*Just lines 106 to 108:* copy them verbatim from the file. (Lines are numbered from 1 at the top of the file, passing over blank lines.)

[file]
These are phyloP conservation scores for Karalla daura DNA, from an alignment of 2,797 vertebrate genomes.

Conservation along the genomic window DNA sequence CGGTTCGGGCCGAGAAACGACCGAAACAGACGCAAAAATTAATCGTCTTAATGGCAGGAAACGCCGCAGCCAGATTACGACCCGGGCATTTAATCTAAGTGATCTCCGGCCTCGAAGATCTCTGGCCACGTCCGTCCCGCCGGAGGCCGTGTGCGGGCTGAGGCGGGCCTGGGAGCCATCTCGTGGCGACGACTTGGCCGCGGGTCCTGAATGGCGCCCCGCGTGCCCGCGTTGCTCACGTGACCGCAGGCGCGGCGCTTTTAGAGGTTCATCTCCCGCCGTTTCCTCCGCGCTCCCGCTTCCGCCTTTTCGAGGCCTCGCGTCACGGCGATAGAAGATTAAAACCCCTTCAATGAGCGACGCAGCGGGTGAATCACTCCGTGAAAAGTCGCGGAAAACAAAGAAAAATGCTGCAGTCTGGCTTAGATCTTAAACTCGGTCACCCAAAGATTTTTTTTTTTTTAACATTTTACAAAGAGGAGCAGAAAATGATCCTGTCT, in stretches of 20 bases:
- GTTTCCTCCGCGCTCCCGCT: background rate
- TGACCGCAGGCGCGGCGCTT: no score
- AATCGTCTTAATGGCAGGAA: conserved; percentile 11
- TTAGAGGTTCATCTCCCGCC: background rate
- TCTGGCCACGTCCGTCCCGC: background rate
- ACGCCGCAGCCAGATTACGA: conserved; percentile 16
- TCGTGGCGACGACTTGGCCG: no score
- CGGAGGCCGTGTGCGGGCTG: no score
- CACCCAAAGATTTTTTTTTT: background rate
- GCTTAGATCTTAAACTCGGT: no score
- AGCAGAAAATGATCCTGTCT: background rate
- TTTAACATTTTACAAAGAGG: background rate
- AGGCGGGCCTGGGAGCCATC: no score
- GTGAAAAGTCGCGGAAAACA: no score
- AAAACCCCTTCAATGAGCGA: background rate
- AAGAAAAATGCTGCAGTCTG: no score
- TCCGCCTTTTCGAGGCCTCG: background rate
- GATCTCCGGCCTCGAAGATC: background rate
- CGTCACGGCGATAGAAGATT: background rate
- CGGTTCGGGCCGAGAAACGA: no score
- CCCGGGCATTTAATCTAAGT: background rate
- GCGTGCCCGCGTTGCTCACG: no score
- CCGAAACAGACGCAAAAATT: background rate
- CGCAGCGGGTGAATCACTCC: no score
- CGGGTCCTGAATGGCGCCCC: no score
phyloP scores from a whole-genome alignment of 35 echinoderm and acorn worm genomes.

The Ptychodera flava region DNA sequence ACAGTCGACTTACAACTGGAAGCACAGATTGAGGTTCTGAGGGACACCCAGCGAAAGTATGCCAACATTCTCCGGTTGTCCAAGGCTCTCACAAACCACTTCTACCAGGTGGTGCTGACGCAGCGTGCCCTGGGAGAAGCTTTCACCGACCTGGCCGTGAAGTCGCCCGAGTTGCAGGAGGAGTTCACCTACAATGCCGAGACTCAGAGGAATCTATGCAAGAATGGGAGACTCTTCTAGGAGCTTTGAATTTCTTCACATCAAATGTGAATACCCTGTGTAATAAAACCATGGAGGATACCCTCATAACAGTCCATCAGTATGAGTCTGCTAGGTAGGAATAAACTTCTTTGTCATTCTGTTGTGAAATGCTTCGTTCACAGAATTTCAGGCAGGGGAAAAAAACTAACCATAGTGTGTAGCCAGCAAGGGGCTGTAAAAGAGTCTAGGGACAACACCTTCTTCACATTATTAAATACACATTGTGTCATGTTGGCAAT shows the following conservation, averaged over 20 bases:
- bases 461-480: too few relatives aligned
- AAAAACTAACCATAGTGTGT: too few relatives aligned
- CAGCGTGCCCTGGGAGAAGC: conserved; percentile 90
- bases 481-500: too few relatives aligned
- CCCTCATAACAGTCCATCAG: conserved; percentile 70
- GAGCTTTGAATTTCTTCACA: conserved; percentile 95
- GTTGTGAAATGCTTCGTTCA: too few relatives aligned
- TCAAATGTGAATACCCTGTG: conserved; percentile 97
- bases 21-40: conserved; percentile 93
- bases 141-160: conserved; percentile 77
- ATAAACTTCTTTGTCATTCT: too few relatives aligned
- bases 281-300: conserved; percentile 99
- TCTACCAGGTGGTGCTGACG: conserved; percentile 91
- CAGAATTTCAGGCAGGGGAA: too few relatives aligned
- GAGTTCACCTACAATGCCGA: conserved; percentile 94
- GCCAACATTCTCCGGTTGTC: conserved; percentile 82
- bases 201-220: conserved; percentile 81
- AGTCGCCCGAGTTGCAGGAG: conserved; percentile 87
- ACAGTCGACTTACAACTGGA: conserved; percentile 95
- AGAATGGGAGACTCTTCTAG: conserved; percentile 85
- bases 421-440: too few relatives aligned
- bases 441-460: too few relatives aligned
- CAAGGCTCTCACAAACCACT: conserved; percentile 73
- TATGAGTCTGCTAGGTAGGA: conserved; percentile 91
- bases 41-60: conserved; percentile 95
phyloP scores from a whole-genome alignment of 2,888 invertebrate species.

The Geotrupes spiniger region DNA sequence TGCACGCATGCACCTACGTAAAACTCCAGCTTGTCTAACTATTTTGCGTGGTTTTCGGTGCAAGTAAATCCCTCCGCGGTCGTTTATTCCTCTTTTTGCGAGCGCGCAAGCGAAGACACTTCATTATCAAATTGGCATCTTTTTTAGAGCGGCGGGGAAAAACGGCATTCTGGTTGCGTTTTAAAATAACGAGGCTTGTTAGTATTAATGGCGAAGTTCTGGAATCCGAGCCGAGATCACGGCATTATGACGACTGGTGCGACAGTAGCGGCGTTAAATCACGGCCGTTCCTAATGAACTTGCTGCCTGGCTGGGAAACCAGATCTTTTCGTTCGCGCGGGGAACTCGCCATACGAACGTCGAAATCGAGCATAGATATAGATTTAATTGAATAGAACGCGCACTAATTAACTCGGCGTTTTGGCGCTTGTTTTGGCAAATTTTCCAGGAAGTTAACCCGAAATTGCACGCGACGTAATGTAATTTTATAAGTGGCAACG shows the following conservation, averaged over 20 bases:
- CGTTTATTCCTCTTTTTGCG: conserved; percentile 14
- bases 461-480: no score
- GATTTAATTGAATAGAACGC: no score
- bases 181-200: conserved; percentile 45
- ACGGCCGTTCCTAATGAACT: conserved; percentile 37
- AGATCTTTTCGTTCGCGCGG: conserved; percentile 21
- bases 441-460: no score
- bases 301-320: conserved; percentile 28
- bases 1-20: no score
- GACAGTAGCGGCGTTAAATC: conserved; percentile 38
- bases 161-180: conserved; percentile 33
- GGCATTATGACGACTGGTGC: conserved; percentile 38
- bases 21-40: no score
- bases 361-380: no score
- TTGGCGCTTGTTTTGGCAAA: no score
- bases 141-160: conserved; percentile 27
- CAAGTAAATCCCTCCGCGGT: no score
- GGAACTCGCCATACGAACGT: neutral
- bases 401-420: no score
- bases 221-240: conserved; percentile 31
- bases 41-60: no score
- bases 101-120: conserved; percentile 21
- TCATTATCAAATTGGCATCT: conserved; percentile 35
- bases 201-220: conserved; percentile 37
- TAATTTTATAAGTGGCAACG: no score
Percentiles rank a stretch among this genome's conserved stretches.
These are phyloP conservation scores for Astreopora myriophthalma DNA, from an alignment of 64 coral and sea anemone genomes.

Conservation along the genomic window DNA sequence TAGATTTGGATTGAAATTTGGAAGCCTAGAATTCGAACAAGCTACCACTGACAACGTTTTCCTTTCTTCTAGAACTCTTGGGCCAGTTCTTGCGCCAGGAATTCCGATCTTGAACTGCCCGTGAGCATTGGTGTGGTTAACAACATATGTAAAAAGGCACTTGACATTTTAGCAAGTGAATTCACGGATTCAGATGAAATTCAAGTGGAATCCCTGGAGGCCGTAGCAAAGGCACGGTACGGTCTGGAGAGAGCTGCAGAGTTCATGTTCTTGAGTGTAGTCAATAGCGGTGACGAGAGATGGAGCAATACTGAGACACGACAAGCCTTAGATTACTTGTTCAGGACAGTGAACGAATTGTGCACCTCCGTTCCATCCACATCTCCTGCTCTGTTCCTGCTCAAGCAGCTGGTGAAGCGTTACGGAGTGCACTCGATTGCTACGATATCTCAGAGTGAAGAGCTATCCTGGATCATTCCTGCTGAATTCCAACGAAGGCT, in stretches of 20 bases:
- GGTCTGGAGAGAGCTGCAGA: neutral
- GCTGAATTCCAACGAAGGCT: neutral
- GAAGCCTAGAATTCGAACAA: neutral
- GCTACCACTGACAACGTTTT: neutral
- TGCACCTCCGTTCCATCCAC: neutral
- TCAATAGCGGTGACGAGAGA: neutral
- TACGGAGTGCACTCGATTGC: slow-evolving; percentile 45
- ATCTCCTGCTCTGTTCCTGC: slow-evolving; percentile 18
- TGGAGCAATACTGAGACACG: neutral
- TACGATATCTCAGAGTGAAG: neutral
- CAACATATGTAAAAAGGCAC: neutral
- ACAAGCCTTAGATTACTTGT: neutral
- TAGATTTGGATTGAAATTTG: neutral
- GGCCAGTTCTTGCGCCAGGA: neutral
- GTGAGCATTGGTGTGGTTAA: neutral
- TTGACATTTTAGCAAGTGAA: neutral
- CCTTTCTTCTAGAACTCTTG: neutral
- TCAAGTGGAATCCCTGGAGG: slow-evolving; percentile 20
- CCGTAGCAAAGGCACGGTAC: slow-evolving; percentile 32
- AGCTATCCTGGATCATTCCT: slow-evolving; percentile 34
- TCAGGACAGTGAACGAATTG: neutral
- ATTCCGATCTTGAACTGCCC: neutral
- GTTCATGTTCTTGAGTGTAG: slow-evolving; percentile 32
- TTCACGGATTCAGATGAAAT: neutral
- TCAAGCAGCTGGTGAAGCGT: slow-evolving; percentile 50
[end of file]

- ATTCCGATCTTGAACTGCCC: neutral
- GTTCATGTTCTTGAGTGTAG: slow-evolving; percentile 32
- TTCACGGATTCAGATGAAAT: neutral